Faced with this kind of opposition, Bill Ford chose to stick to what he saw – the big picture. He knew that if Ford could build a competitive advantage in sustainability, it could significantly improve its financial performance and corporate reputation. With this clear vision, he was able to convince the dissenting voices. In a 2009 interview with McKinsey Quarterly, Bill highlights communication, action, commitment, and a concerted effort as some of the guiding principles he deployed to change the view of sustainability in the organisation. These essentially form the ingredients needed to manage resistance to innovation.
Winning Over the Sceptics
From our experience managing innovation projects in organisations, the following principles make what is usually a very difficult task a lot easier to manage.
- Build Innovation Capability: Innovation capability is a measure of the relative ease (for want of a better term) with which an organisation’s people can innovate. This will involve the adaptability of the company’s processes, policies and systems to support the changes that are necessary. This might involve change in the structure and reporting process and some aspects of the organisational culture. It is usually a bit difficult at the early stages, but with strategic and well planned communication, it is achievable. One of the best ways to build this capability is for management to lead by example.
- Communicate: Without candour, successful innovation is almost impossible. The foundation of successful communication is an effective stakeholder mapping process, which delineates stakeholders according to their communication needs. When this is done, there is a need to create key messages for every stakeholder group, in line with their communication needs. Repetition is a key element of the communication strategy. There is a need for communication to be multidimensional, involving vertical (top-down and down-up) and horizontal (side-ways) interactions. What this does is to create a common vision and direction for the innovation.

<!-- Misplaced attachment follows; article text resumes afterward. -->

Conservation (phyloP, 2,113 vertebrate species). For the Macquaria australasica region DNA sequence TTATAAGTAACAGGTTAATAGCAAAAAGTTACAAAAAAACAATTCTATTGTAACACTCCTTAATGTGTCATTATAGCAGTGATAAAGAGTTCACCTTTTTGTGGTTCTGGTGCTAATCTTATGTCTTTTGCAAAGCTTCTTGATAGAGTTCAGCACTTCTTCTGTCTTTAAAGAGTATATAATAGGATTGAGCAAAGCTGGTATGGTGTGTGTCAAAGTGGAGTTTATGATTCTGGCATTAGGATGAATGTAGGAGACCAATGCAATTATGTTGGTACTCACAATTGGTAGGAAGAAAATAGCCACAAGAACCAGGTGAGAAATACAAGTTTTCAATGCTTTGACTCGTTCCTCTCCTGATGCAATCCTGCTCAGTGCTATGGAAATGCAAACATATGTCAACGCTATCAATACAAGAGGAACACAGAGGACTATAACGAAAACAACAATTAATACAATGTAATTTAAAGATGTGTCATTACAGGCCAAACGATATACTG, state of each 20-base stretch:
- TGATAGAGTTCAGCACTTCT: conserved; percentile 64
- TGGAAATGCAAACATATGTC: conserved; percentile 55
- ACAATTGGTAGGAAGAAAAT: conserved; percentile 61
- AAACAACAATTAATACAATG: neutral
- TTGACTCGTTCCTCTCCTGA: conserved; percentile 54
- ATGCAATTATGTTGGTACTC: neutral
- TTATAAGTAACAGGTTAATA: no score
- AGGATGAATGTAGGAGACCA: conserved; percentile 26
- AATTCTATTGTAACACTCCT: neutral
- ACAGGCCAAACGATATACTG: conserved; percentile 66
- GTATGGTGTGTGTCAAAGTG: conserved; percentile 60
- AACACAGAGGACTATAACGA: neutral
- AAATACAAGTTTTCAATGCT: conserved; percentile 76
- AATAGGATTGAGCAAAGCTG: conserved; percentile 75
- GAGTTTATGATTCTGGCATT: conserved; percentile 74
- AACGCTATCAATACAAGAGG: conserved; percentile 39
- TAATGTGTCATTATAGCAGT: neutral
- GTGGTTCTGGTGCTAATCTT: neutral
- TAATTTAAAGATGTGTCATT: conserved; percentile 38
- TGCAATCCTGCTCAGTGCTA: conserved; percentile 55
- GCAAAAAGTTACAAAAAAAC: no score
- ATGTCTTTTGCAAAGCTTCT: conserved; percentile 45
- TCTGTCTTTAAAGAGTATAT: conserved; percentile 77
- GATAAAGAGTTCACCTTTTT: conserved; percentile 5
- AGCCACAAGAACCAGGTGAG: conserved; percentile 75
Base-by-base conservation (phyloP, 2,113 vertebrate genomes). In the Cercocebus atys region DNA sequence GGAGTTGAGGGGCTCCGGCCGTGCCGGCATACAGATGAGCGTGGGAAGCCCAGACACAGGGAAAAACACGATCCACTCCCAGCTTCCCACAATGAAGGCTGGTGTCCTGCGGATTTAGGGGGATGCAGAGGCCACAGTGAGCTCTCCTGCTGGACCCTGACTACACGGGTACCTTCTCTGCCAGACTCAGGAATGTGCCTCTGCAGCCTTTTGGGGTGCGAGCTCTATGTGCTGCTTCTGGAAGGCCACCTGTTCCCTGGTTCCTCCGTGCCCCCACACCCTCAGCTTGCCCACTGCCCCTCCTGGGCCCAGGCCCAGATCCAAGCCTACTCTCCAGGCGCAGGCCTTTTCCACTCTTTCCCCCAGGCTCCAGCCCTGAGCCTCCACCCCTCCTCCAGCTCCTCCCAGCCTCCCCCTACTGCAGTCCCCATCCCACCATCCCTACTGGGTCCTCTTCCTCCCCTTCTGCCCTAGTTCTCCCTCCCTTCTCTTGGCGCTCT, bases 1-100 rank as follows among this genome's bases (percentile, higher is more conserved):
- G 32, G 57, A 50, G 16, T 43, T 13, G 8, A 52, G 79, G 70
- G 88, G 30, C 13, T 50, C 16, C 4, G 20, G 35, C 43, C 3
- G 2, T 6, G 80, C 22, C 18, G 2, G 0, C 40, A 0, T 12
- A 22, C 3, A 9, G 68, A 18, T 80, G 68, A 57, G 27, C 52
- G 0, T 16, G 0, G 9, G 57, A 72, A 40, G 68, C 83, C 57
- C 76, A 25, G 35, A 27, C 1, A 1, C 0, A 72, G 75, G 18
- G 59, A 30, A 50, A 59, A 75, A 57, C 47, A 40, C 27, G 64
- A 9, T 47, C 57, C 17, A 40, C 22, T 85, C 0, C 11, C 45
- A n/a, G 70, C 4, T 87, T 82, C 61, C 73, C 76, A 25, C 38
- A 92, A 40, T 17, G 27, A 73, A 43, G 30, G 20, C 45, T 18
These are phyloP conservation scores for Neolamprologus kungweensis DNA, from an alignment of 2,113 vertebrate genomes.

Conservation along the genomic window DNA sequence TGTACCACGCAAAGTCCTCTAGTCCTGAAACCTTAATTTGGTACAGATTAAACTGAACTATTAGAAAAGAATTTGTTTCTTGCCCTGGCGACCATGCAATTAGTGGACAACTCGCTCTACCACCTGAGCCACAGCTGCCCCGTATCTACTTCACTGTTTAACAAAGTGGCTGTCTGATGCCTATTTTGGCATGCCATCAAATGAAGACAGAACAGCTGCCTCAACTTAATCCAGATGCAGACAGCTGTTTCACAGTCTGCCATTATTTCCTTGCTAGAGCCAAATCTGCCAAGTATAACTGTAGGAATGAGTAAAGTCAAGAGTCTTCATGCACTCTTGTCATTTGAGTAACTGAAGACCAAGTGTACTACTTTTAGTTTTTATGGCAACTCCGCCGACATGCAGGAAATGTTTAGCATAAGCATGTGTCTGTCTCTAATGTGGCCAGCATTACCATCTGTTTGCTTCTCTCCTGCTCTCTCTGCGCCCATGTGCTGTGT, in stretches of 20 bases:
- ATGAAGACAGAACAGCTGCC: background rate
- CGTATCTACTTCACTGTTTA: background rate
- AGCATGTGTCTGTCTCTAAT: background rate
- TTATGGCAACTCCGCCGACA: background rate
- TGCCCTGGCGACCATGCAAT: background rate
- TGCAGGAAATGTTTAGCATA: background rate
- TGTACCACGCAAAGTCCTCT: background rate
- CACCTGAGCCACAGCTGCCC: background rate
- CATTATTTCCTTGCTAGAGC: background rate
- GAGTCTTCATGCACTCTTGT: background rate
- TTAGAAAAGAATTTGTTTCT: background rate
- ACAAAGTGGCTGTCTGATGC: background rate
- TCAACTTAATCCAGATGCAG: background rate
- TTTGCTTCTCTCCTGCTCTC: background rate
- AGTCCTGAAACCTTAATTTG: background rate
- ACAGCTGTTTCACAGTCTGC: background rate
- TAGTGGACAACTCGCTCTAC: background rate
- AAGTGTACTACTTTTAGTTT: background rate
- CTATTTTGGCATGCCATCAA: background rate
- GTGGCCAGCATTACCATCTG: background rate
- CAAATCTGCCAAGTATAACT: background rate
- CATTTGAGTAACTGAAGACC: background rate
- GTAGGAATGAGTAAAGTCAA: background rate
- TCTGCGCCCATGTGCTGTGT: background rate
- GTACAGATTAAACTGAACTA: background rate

- Be Flexible: One of the benefits of candid interaction is that it gives the Innovation Champion (usually the Chief Executive Officer, Chief Innovation Officer or Chief Strategy Officer) an opportunity to get feedback and adjust the process accordingly. There is no use sticking to the original plan when there are better (efficient and effective) options. Leaders have to be humble and open enough to concede when necessary.
- Create Quick Wins: Results matter and they provide some of the most important inputs for communication. The phasing of the project should be done in such a way that quick wins can be used to create momentum for other stages of the project.
Trust is a necessary ingredient in innovation management and building it takes time.
Innovation is not a project with a life-cycle. It is supposed to be at the core of the organisation. It has to be an embedded cultural element of the organisation. This is the only way it can offer a competitive advantage to any organisation. For this to be possible, these principles provide a structural framework that will always prove useful.